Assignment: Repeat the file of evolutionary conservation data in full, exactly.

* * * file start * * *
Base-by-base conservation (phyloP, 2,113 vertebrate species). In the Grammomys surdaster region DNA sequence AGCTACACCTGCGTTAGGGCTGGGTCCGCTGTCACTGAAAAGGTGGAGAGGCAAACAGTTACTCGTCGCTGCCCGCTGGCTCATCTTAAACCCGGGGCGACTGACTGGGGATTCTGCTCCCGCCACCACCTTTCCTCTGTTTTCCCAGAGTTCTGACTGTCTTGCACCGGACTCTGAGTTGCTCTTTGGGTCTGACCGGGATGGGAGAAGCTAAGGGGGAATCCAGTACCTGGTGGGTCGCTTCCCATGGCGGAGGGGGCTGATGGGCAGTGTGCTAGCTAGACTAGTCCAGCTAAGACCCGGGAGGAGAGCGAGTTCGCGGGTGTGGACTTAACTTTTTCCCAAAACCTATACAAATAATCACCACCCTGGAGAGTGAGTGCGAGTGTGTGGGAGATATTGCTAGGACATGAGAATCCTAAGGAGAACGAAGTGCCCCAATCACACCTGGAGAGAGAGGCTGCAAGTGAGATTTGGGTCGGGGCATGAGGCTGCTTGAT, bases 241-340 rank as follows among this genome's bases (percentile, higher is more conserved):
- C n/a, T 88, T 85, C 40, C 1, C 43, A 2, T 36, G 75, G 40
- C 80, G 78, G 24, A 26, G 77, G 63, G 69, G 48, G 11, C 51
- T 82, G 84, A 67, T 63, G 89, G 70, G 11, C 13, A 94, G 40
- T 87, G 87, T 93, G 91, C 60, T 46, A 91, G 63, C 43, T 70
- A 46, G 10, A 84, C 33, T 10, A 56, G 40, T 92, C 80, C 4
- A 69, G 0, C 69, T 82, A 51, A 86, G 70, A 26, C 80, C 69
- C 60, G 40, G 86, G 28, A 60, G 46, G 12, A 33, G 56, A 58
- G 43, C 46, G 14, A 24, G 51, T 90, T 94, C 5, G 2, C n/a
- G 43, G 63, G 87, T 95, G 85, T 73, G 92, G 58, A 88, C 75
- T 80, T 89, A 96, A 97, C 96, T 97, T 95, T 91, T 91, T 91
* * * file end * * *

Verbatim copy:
Base-by-base conservation (phyloP, 2,113 vertebrate species). In the Grammomys surdaster region DNA sequence AGCTACACCTGCGTTAGGGCTGGGTCCGCTGTCACTGAAAAGGTGGAGAGGCAAACAGTTACTCGTCGCTGCCCGCTGGCTCATCTTAAACCCGGGGCGACTGACTGGGGATTCTGCTCCCGCCACCACCTTTCCTCTGTTTTCCCAGAGTTCTGACTGTCTTGCACCGGACTCTGAGTTGCTCTTTGGGTCTGACCGGGATGGGAGAAGCTAAGGGGGAATCCAGTACCTGGTGGGTCGCTTCCCATGGCGGAGGGGGCTGATGGGCAGTGTGCTAGCTAGACTAGTCCAGCTAAGACCCGGGAGGAGAGCGAGTTCGCGGGTGTGGACTTAACTTTTTCCCAAAACCTATACAAATAATCACCACCCTGGAGAGTGAGTGCGAGTGTGTGGGAGATATTGCTAGGACATGAGAATCCTAAGGAGAACGAAGTGCCCCAATCACACCTGGAGAGAGAGGCTGCAAGTGAGATTTGGGTCGGGGCATGAGGCTGCTTGAT, bases 241-340 rank as follows among this genome's bases (percentile, higher is more conserved):
- C n/a, T 88, T 85, C 40, C 1, C 43, A 2, T 36, G 75, G 40
- C 80, G 78, G 24, A 26, G 77, G 63, G 69, G 48, G 11, C 51
- T 82, G 84, A 67, T 63, G 89, G 70, G 11, C 13, A 94, G 40
- T 87, G 87, T 93, G 91, C 60, T 46, A 91, G 63, C 43, T 70
- A 46, G 10, A 84, C 33, T 10, A 56, G 40, T 92, C 80, C 4
- A 69, G 0, C 69, T 82, A 51, A 86, G 70, A 26, C 80, C 69
- C 60, G 40, G 86, G 28, A 60, G 46, G 12, A 33, G 56, A 58
- G 43, C 46, G 14, A 24, G 51, T 90, T 94, C 5, G 2, C n/a
- G 43, G 63, G 87, T 95, G 85, T 73, G 92, G 58, A 88, C 75
- T 80, T 89, A 96, A 97, C 96, T 97, T 95, T 91, T 91, T 91